This time, I seriously considered throwing in the towel. When Carrie asked us to pick one of the seven deadly sins for our next joint-list project, I immediately claimed 'wrath' for myself - thinking it might yield more interesting results than the overtly perfume-oriented 'lust' - but as the weeks passed, I wondered if I'd made the right choice. I could think of plenty of fragrances which induce boiling anger within me (Taj Sunset, Pink Friday, most things by Creed...) but very few which, in themselves, convey vexation. Of course, this isn't exactly surprising. When they're trying to balance artistic expression with commercial viability, perfumers tend to reach for those emotional states which are often labelled 'positive': love, joy, happiness, liberation, optimism et al. Wrath would probably be seen as a PR nightmare by marketing departments, hence the fact that it's conspicuous by its absence on department store shelves.
Nevertheless, I decided to keep going and give the exercise my best shot. As it happens, the list I've come up with is quite thought-provoking: it seems to indicate that 'angry' perfumes are those which we currently perceive as being difficult or challenging (dare I say: avant garde?) in some way. Perhaps, in years to come, our tastes will change and these temper-filled terrors will turn into cuddly teddies.
Interlude Woman - Karine Vinchon Spehner (Amouage)
Designed at least in part to convey chaotic destructiveness, Interlude Woman uses kiwi, grapefruit, leather and honey to whip up a storm of fury. It does eventually calm down, but its fuse is never anything more than minuscule.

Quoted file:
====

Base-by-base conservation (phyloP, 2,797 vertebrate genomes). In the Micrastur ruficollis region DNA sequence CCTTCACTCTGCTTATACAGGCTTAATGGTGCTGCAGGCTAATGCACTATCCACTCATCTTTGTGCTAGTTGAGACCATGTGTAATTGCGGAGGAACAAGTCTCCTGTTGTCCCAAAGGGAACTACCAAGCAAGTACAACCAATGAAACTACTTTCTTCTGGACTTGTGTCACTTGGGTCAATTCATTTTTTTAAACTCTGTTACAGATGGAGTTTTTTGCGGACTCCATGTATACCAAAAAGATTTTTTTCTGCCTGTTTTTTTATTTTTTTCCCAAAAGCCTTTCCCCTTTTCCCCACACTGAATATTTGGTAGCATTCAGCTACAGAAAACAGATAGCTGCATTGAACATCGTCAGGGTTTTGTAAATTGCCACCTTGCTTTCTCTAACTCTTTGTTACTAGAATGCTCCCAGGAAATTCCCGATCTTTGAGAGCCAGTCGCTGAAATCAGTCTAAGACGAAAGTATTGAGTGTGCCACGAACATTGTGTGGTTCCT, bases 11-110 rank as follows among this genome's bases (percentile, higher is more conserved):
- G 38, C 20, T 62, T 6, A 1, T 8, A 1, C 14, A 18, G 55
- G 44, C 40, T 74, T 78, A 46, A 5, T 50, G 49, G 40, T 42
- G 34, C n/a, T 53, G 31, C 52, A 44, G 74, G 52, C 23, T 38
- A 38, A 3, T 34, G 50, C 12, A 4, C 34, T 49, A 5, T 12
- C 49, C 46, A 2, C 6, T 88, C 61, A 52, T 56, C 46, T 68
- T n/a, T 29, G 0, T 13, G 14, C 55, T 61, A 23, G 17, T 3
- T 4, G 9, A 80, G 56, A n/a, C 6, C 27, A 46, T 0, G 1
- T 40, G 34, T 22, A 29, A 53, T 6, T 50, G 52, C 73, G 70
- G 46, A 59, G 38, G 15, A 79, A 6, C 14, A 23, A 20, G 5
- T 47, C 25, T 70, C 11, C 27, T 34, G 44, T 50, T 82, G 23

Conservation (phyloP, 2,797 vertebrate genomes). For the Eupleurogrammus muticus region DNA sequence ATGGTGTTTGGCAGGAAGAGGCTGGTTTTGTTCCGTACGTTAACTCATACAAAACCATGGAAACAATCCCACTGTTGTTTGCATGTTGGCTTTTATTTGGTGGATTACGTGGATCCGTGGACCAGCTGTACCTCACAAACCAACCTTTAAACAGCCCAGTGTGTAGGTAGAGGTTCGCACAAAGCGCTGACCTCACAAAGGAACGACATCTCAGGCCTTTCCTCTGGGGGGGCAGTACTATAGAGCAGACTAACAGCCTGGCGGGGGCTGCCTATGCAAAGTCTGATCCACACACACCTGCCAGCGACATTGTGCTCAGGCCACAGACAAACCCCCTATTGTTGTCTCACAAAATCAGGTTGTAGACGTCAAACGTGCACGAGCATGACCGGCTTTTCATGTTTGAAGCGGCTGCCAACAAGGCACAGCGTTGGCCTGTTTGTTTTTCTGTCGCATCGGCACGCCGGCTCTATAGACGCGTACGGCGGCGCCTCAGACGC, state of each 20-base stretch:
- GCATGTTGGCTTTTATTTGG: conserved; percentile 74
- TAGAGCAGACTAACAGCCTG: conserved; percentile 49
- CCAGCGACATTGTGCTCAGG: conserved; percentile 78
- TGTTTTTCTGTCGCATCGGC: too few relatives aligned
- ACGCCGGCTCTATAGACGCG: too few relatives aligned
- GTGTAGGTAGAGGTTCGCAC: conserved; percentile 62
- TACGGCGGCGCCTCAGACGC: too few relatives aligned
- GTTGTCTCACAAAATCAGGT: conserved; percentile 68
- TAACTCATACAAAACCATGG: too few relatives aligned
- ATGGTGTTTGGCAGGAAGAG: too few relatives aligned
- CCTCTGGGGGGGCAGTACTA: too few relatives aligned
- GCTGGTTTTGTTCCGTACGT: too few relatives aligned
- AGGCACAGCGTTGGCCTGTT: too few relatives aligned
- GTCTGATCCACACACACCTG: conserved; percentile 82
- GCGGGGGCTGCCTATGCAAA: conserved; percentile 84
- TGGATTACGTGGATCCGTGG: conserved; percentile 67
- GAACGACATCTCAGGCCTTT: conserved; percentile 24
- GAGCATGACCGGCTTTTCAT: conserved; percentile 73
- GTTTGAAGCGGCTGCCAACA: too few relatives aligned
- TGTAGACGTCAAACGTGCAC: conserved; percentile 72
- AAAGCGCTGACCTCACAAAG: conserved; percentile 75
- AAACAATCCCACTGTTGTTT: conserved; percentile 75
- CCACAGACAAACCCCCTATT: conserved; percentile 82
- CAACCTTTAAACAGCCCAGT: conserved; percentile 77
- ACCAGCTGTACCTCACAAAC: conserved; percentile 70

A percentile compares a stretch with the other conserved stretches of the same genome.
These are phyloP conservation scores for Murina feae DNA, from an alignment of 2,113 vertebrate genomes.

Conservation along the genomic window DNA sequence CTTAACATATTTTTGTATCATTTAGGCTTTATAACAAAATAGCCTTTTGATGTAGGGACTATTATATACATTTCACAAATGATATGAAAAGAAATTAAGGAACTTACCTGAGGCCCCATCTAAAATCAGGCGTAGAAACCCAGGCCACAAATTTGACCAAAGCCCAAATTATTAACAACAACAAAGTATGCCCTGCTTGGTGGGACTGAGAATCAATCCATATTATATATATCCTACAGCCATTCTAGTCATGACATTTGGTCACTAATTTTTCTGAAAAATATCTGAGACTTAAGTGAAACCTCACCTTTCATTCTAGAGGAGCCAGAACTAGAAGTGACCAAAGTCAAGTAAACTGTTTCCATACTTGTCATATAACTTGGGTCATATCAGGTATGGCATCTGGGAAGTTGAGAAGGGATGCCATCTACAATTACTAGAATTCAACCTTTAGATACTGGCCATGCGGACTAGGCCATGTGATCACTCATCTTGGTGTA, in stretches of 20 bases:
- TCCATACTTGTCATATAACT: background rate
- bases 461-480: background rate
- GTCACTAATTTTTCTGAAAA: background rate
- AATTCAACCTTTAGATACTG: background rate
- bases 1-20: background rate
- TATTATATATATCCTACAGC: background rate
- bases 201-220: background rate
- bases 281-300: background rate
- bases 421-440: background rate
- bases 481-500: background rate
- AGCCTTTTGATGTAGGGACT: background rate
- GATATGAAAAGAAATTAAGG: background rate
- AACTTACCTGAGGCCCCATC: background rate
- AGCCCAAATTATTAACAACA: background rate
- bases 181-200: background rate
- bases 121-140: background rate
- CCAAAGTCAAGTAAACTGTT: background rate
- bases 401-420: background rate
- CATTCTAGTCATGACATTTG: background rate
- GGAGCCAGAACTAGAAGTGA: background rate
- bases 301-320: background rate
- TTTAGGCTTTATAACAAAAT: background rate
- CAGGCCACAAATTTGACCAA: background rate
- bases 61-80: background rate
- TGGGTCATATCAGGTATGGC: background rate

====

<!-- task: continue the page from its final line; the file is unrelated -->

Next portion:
Synthetic Series: Tar - perfumer unknown (Comme Des Garçons)
Burning smells seem to connote anger, which explains why Tar comes across as particularly irate. Melting plastic, scorched metal and noxious gas feature prominently in this bizarre creation which somehow manages the feat of being both inaccessible and compelling.
Archives 69 - Christine Nagel (Etat Libre D'Orange)
This one's an example of cold, calculating anger. Using an overload of chilly aldehydes, Nagel has produced a scent which the Snow Queen would have been pleased to spray upon herself whilst she plotted to freeze the soul of the entire world.
Lord Of Goathorn - Simon Constantine & Mark Constantine (Gorilla Perfume)
The combination of herbs with metal is as hate-filled as it sounds. I'm still not entirely clear what the Constantines were hoping to achieve with this conceptual oddity, but they certainly managed to convince me that a perfume can be as rancorous as a fifteen-year-old on a Monday morning.
Rêverie Au Jardin - Andy Tauer (Tauer Perfumes)
Lavender is by no means an ingredient normally associated with bubbling blood, but Andy has altered its personality here to create a strange, discomfiting walk through a garden which seems to glare with resentment even as it shows off the pretty hues of its summer blooms.
Black Orchid - perfumer unknown (Tom Ford)
It may open with a chocolate note, but Mr Ford's nocturnal orchid just gets more and more moithered as it goes along, before finally deciding that everyone around will be treated to a hissy fit complete with watery fruit, cheap gummy sweets and a bellowing amber.
Womanity - Fabrice Pellegrin (Thierry Mugler)
Not the most obvious choice for this list - it is pretty sweet, after all - but I'd assert that one of the reasons Womanity wasn't an instant hit with buyers is that its leathery, fishy, fig-like oddness conveys a sense of outrage at odds with its more approachable facets. Hell hath no fury...?
For more lists brimming with sinful intent, please be sure to visit Eyeliner On A Cat, Candy Perfume Boy, Fragrant Moments and Olfactoria's Travels.